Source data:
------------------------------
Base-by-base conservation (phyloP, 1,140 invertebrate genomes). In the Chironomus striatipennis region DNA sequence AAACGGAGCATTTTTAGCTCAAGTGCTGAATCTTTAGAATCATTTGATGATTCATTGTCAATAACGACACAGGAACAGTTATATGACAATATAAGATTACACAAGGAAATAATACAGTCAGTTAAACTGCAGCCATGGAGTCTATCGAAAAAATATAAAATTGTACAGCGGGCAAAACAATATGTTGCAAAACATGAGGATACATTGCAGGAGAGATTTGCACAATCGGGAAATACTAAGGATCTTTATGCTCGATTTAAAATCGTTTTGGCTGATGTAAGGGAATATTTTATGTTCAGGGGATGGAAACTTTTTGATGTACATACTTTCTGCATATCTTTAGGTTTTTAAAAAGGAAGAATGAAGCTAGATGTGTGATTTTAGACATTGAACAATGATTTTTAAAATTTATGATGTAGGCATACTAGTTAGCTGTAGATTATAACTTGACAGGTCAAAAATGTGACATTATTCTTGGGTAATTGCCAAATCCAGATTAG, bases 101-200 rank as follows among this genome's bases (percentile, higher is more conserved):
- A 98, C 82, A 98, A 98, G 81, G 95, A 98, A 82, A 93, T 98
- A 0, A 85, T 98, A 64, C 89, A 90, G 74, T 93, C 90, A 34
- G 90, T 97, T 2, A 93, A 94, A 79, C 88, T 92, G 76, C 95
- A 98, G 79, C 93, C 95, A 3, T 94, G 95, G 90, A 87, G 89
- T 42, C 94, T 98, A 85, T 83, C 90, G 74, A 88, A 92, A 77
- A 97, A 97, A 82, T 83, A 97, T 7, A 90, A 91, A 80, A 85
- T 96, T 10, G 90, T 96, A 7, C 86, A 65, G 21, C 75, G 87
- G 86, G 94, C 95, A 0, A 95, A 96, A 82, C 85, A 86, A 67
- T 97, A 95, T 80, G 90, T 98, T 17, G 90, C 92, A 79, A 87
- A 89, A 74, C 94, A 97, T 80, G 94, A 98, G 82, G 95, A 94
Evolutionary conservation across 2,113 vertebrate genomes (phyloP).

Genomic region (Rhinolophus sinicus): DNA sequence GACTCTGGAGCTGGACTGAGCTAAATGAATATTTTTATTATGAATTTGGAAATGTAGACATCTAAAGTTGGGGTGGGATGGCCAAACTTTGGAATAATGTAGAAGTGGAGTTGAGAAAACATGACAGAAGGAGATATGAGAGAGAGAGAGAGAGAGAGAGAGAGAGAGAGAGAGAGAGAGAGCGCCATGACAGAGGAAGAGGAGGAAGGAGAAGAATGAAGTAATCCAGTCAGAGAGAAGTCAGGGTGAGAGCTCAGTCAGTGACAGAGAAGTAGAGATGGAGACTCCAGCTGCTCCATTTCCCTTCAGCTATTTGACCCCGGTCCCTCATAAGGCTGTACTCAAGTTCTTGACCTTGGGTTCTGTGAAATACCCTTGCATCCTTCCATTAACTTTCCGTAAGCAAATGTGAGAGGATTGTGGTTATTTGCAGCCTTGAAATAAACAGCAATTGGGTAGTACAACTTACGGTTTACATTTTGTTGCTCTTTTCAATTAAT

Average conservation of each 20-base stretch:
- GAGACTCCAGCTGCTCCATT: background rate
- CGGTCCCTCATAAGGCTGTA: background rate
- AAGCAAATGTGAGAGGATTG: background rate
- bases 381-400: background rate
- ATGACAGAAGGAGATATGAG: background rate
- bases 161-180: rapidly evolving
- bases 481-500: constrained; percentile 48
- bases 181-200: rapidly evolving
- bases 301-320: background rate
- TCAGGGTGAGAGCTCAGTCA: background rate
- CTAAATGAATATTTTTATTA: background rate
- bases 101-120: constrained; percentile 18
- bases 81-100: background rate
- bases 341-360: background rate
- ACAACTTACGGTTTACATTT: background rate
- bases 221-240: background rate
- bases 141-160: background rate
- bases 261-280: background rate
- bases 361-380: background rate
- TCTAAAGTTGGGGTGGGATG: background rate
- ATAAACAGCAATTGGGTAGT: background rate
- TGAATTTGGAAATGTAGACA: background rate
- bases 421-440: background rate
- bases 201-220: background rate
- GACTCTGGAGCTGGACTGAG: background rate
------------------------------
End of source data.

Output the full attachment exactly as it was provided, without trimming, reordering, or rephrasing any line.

Base-by-base conservation (phyloP, 1,140 invertebrate genomes). In the Chironomus striatipennis region DNA sequence AAACGGAGCATTTTTAGCTCAAGTGCTGAATCTTTAGAATCATTTGATGATTCATTGTCAATAACGACACAGGAACAGTTATATGACAATATAAGATTACACAAGGAAATAATACAGTCAGTTAAACTGCAGCCATGGAGTCTATCGAAAAAATATAAAATTGTACAGCGGGCAAAACAATATGTTGCAAAACATGAGGATACATTGCAGGAGAGATTTGCACAATCGGGAAATACTAAGGATCTTTATGCTCGATTTAAAATCGTTTTGGCTGATGTAAGGGAATATTTTATGTTCAGGGGATGGAAACTTTTTGATGTACATACTTTCTGCATATCTTTAGGTTTTTAAAAAGGAAGAATGAAGCTAGATGTGTGATTTTAGACATTGAACAATGATTTTTAAAATTTATGATGTAGGCATACTAGTTAGCTGTAGATTATAACTTGACAGGTCAAAAATGTGACATTATTCTTGGGTAATTGCCAAATCCAGATTAG, bases 101-200 rank as follows among this genome's bases (percentile, higher is more conserved):
- A 98, C 82, A 98, A 98, G 81, G 95, A 98, A 82, A 93, T 98
- A 0, A 85, T 98, A 64, C 89, A 90, G 74, T 93, C 90, A 34
- G 90, T 97, T 2, A 93, A 94, A 79, C 88, T 92, G 76, C 95
- A 98, G 79, C 93, C 95, A 3, T 94, G 95, G 90, A 87, G 89
- T 42, C 94, T 98, A 85, T 83, C 90, G 74, A 88, A 92, A 77
- A 97, A 97, A 82, T 83, A 97, T 7, A 90, A 91, A 80, A 85
- T 96, T 10, G 90, T 96, A 7, C 86, A 65, G 21, C 75, G 87
- G 86, G 94, C 95, A 0, A 95, A 96, A 82, C 85, A 86, A 67
- T 97, A 95, T 80, G 90, T 98, T 17, G 90, C 92, A 79, A 87
- A 89, A 74, C 94, A 97, T 80, G 94, A 98, G 82, G 95, A 94
Evolutionary conservation across 2,113 vertebrate genomes (phyloP).

Genomic region (Rhinolophus sinicus): DNA sequence GACTCTGGAGCTGGACTGAGCTAAATGAATATTTTTATTATGAATTTGGAAATGTAGACATCTAAAGTTGGGGTGGGATGGCCAAACTTTGGAATAATGTAGAAGTGGAGTTGAGAAAACATGACAGAAGGAGATATGAGAGAGAGAGAGAGAGAGAGAGAGAGAGAGAGAGAGAGAGAGAGCGCCATGACAGAGGAAGAGGAGGAAGGAGAAGAATGAAGTAATCCAGTCAGAGAGAAGTCAGGGTGAGAGCTCAGTCAGTGACAGAGAAGTAGAGATGGAGACTCCAGCTGCTCCATTTCCCTTCAGCTATTTGACCCCGGTCCCTCATAAGGCTGTACTCAAGTTCTTGACCTTGGGTTCTGTGAAATACCCTTGCATCCTTCCATTAACTTTCCGTAAGCAAATGTGAGAGGATTGTGGTTATTTGCAGCCTTGAAATAAACAGCAATTGGGTAGTACAACTTACGGTTTACATTTTGTTGCTCTTTTCAATTAAT

Average conservation of each 20-base stretch:
- GAGACTCCAGCTGCTCCATT: background rate
- CGGTCCCTCATAAGGCTGTA: background rate
- AAGCAAATGTGAGAGGATTG: background rate
- bases 381-400: background rate
- ATGACAGAAGGAGATATGAG: background rate
- bases 161-180: rapidly evolving
- bases 481-500: constrained; percentile 48
- bases 181-200: rapidly evolving
- bases 301-320: background rate
- TCAGGGTGAGAGCTCAGTCA: background rate
- CTAAATGAATATTTTTATTA: background rate
- bases 101-120: constrained; percentile 18
- bases 81-100: background rate
- bases 341-360: background rate
- ACAACTTACGGTTTACATTT: background rate
- bases 221-240: background rate
- bases 141-160: background rate
- bases 261-280: background rate
- bases 361-380: background rate
- TCTAAAGTTGGGGTGGGATG: background rate
- ATAAACAGCAATTGGGTAGT: background rate
- TGAATTTGGAAATGTAGACA: background rate
- bases 421-440: background rate
- bases 201-220: background rate
- GACTCTGGAGCTGGACTGAG: background rate